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Seven Steps To Re-Opening Your Small Business

Lawrence M. Glasner, JD, MBA
Lawrence M. Glasner, JD, MBA Attorney at Law, The Glasner Law Firm
Lawrence Glasner helps individuals, small businesses and nonprofits with employment, business, and risk management matters. He is a Northern and Southern California Super Lawyer, rated AV Preeminent by Martindale-Hubble, and a Los Angeles Magazine Top Lawyer.
  • Image By:
    Tim Mossholder on Unsplash
We're open Sign hanging in storefront, Seven Steps to Re-Opening Your Small Business

Five years ago, would you ever have thought that simply standing near people was a hazardous activity? 

The Coronavirus has changed the way we look at our place of work. And as the economy emerges from the lockdown, employers need to minimize the risk of employees contracting the virus at work. 

Here are some steps you should take to comply with federal and state safety regulations and make your employees feel safe.

1. Understand Your Legal Responsibilities
As an employer, you must take all reasonable steps to safeguard your workers’ health and safety. Study the federal and your state’s guidelines and regulations. In short, if you’re providing a safe place and system of work with safe equipment and workers, you are most of the way there.
OSHA’s Guidance on Preparing Workplaces for COVID-19 is a great starting point. (

2. Assess the New Risks Facing Employees at Work from COVID-19. 
First identity hazards at your company and assess the danger. Then establish controls to reduce and eliminate these risks. Ask yourself where employees congregate, for example, and how you can enforce social distancing in these spots. Where do employees interact with customers?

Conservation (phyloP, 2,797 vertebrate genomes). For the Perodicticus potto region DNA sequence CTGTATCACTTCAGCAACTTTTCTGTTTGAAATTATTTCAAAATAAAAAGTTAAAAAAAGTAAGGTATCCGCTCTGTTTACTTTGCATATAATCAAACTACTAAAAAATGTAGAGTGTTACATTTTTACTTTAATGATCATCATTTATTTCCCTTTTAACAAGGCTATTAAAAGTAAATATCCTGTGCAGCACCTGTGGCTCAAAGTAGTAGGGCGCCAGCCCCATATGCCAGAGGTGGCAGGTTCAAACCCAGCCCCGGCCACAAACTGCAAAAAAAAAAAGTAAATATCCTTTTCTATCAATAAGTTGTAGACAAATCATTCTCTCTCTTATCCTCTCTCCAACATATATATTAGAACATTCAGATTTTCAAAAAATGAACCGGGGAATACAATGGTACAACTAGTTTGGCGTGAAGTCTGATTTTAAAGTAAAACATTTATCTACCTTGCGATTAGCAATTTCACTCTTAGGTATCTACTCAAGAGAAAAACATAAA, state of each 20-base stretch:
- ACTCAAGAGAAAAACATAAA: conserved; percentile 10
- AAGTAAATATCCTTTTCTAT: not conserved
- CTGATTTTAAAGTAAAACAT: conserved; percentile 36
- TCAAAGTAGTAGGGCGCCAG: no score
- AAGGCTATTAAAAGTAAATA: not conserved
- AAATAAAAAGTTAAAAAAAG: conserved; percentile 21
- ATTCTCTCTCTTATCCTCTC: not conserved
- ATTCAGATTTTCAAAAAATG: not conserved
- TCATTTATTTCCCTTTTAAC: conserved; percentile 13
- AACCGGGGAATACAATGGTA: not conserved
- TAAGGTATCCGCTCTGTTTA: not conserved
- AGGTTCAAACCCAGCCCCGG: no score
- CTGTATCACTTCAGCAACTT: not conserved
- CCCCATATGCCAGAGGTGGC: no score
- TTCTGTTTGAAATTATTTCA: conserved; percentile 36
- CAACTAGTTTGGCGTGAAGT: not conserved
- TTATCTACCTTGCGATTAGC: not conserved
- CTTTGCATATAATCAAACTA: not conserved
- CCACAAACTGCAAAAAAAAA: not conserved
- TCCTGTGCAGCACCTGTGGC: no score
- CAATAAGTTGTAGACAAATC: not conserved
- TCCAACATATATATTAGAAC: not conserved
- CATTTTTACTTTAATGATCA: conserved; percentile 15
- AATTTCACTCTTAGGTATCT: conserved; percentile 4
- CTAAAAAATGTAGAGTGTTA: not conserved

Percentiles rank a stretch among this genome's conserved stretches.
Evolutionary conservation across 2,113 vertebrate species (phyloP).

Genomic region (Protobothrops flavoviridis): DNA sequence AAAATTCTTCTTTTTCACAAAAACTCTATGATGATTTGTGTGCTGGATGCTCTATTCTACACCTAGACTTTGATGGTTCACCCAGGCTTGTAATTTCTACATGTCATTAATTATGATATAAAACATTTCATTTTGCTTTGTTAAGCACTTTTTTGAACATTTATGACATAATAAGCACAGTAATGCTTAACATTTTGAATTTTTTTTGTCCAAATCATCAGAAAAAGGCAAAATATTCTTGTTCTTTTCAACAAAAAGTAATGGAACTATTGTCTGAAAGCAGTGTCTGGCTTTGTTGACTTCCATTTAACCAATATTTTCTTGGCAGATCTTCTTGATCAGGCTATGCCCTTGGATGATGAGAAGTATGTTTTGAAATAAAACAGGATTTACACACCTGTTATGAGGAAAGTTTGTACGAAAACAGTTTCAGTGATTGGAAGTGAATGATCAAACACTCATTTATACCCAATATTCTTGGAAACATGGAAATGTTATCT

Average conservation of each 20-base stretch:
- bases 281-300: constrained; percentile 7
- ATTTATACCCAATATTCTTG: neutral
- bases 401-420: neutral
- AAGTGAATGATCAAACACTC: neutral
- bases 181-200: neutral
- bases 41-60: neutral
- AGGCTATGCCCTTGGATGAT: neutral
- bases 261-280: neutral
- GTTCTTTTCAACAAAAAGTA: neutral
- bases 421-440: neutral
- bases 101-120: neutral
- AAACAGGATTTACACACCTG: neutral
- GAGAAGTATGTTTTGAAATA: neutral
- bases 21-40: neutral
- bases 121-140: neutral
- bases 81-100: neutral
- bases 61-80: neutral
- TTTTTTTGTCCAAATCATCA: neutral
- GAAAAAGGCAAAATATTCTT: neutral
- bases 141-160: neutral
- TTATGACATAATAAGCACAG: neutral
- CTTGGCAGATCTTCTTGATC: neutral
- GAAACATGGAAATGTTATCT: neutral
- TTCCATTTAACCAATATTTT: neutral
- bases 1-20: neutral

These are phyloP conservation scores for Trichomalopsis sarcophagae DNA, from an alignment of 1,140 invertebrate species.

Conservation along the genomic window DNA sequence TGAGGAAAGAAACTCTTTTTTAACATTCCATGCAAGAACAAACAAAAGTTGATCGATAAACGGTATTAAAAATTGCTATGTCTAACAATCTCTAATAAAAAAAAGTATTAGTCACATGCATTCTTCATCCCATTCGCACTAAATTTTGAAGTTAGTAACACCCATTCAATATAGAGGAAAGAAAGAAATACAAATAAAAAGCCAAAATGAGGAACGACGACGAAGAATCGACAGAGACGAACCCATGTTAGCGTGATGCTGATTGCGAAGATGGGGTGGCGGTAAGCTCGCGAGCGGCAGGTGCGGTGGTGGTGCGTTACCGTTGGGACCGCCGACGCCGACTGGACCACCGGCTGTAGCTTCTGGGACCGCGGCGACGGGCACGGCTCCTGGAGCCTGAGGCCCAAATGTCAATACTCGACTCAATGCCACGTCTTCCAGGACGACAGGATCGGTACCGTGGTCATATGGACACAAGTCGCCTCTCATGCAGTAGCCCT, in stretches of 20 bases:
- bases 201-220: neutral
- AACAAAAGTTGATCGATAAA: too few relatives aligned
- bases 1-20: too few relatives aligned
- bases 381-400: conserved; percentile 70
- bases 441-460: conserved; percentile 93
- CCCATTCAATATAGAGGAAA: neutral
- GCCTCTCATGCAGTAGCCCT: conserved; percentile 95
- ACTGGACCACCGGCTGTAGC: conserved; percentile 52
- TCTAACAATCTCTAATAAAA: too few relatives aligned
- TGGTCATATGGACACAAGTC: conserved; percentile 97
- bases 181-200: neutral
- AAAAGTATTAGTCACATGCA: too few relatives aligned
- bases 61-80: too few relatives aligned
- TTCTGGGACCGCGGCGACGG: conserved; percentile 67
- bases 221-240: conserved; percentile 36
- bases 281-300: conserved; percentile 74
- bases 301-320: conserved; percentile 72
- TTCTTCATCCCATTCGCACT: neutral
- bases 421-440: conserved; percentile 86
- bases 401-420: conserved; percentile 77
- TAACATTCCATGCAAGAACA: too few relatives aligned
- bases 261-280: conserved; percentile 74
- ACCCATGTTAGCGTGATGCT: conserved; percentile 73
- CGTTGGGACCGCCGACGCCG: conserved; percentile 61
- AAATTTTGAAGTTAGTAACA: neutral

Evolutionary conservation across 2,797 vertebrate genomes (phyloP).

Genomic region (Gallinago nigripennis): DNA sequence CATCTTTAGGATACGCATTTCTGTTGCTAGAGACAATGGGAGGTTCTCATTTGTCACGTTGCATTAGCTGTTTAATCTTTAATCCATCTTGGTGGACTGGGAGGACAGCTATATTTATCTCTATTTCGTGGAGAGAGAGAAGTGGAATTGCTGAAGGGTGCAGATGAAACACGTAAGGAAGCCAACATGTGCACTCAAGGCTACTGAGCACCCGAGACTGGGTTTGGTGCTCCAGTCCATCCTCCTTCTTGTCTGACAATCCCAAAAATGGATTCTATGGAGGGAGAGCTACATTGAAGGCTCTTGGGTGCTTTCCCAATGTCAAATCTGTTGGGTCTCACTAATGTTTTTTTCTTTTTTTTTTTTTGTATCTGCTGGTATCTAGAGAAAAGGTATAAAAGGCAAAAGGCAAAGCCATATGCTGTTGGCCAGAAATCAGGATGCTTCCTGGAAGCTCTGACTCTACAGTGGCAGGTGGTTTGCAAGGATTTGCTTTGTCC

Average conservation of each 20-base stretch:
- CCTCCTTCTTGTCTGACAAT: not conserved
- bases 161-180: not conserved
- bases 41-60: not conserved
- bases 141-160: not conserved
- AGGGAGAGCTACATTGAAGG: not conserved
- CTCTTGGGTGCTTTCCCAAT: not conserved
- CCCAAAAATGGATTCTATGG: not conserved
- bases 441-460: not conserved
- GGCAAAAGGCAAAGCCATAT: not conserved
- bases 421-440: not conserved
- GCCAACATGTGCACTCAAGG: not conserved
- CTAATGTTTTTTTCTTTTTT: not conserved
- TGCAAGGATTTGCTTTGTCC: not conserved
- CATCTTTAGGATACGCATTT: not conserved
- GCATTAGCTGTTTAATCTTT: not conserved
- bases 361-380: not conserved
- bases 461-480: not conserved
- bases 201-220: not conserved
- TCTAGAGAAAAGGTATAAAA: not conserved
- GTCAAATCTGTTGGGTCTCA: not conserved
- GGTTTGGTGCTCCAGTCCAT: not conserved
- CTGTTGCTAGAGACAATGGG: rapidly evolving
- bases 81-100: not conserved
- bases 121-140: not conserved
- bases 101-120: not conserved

3. Update Your Health and Safety Policy Based on Your Risk Assessment. 

Consider the following:

  • Return workers in phases.
  • Evaluate if some workers continue to work remotely.
  • Safeguard employees who are vulnerable.
  • Maintain social distancing.
  • Increase the frequency of handwashing and surface disinfecting.
  • Minimize exposure to other workers and the public as much as reasonably possible.


4. Keep Abreast of New Federal and State Health and Safety Guidelines and Regulations.

A good place to start is the Centers for Disease Control and Prevention’s web site.

5. Train Managers and Supervisors.  
Keep your leadership team up-to-speed on safety policies and procedures and follow-up with them frequently.

6. Consider Staggering Work Hours.
In the old days, work was 9-5. But does it really need to be anymore? The less people you have in one space at the same time, the better.

7. Make PPE Equipment Available Where Necessary.
It won’t ever hurt to provide employees with protective clothing, helmets, gloves, face shields, goggles, and face masks.

Legal Disclaimer

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